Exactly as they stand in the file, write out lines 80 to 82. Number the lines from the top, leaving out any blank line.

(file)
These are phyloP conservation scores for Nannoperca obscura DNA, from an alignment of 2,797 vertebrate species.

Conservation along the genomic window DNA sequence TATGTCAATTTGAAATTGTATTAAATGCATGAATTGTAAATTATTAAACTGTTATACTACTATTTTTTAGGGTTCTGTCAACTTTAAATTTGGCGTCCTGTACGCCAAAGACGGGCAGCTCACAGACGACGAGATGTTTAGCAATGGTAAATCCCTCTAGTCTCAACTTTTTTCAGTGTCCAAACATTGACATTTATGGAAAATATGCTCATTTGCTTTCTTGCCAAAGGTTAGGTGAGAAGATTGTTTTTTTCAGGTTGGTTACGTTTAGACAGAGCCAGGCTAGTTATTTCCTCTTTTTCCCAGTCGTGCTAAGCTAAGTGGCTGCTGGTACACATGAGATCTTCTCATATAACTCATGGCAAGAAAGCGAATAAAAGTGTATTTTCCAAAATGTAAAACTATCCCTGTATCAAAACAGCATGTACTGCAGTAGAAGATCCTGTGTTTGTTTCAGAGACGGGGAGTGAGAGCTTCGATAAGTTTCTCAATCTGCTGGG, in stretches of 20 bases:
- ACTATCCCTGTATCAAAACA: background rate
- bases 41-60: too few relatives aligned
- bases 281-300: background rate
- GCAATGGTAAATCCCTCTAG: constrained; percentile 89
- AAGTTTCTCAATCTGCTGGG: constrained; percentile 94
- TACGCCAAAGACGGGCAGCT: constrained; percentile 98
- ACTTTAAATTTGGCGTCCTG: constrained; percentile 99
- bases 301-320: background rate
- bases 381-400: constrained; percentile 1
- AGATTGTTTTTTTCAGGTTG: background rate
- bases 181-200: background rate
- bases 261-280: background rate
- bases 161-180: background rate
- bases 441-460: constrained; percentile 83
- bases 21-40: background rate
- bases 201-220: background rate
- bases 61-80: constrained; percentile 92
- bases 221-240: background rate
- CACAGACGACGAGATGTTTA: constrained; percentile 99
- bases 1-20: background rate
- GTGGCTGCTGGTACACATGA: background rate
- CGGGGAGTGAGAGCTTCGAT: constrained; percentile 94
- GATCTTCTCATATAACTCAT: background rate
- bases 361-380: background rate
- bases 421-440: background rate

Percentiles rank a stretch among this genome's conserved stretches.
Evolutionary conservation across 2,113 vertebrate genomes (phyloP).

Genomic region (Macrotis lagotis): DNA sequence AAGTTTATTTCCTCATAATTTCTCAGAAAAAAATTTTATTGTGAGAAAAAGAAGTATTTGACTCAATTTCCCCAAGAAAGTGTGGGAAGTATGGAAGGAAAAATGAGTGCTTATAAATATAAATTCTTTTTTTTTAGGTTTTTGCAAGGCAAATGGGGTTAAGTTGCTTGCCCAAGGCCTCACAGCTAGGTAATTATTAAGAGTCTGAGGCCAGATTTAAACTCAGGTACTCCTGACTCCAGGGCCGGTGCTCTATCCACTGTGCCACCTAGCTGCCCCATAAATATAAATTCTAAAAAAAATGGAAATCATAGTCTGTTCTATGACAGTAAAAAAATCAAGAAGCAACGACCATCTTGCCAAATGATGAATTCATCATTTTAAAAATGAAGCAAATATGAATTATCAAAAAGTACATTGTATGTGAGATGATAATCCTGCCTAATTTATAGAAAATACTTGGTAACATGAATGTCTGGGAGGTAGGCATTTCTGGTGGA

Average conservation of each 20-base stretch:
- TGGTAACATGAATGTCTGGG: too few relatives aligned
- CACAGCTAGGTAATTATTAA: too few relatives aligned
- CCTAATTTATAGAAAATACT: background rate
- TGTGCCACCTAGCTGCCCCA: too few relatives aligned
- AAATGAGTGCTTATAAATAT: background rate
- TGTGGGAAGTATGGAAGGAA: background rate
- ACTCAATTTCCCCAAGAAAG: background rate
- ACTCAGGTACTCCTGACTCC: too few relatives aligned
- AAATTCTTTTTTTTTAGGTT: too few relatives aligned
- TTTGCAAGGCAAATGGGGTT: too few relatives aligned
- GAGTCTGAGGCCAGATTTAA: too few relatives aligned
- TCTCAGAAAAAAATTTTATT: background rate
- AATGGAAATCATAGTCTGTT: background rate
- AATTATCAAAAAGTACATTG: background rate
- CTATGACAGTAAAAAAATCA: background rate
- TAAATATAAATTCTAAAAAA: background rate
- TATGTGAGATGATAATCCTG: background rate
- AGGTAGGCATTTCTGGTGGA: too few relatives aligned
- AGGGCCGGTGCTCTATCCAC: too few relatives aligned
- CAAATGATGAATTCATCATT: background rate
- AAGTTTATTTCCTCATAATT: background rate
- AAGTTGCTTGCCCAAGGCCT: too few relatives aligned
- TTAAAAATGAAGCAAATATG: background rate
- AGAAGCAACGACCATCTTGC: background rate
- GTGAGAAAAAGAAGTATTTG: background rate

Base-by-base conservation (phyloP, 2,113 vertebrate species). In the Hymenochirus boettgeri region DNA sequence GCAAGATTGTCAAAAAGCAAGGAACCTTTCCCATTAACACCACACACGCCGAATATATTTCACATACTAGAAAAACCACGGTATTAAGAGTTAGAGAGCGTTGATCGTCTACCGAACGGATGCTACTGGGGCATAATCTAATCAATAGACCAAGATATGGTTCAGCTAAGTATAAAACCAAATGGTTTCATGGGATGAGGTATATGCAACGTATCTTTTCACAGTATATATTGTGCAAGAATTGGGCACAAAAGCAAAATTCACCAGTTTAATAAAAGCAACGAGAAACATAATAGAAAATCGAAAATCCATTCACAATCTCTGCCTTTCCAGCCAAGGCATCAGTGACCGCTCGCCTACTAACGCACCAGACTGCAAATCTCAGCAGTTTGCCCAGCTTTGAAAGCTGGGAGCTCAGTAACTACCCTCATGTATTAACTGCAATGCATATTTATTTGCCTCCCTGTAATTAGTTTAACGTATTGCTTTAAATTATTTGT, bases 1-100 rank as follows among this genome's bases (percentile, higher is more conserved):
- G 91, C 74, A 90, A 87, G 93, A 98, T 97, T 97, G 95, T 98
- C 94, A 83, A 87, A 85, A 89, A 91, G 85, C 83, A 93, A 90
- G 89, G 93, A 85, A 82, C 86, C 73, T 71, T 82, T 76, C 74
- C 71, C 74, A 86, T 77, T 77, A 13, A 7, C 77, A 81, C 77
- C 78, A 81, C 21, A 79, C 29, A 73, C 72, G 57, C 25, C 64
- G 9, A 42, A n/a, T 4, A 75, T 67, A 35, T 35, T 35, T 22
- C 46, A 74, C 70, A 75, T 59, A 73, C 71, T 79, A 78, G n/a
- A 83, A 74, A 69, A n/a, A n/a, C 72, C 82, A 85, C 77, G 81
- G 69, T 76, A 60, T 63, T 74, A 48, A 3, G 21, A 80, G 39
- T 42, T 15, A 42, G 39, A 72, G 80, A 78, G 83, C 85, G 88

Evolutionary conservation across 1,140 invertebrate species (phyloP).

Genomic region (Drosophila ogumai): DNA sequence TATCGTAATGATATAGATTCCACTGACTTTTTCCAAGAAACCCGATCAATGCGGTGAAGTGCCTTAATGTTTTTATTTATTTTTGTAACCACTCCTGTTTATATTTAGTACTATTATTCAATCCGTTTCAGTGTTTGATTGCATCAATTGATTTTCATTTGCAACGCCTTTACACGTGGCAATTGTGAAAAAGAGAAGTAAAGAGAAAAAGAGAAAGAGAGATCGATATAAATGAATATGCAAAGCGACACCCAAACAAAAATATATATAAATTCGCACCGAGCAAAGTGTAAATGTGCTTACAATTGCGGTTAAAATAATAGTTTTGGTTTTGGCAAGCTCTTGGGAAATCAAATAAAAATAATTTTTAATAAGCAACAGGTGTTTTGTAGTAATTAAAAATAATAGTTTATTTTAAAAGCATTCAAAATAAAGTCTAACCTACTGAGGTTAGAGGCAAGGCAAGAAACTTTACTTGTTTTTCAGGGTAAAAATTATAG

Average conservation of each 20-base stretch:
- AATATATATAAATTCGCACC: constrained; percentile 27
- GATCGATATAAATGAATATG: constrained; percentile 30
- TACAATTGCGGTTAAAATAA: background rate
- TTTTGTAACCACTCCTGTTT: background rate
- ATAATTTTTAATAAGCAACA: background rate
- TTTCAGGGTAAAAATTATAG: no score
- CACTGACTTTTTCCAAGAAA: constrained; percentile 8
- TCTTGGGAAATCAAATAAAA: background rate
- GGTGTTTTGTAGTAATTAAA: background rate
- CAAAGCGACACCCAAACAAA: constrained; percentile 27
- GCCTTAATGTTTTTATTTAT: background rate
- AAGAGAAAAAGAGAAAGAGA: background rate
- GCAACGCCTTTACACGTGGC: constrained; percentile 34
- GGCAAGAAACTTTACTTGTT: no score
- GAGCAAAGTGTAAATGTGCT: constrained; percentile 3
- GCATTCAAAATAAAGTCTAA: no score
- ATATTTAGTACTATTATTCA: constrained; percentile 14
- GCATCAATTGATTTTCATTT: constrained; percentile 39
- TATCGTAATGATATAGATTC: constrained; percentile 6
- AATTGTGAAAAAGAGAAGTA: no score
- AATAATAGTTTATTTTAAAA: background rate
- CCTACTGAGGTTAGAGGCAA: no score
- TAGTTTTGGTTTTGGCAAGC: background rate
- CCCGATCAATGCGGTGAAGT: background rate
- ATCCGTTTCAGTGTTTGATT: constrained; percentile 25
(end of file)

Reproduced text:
- CAAAGCGACACCCAAACAAA: constrained; percentile 27
- GCCTTAATGTTTTTATTTAT: background rate
- AAGAGAAAAAGAGAAAGAGA: background rate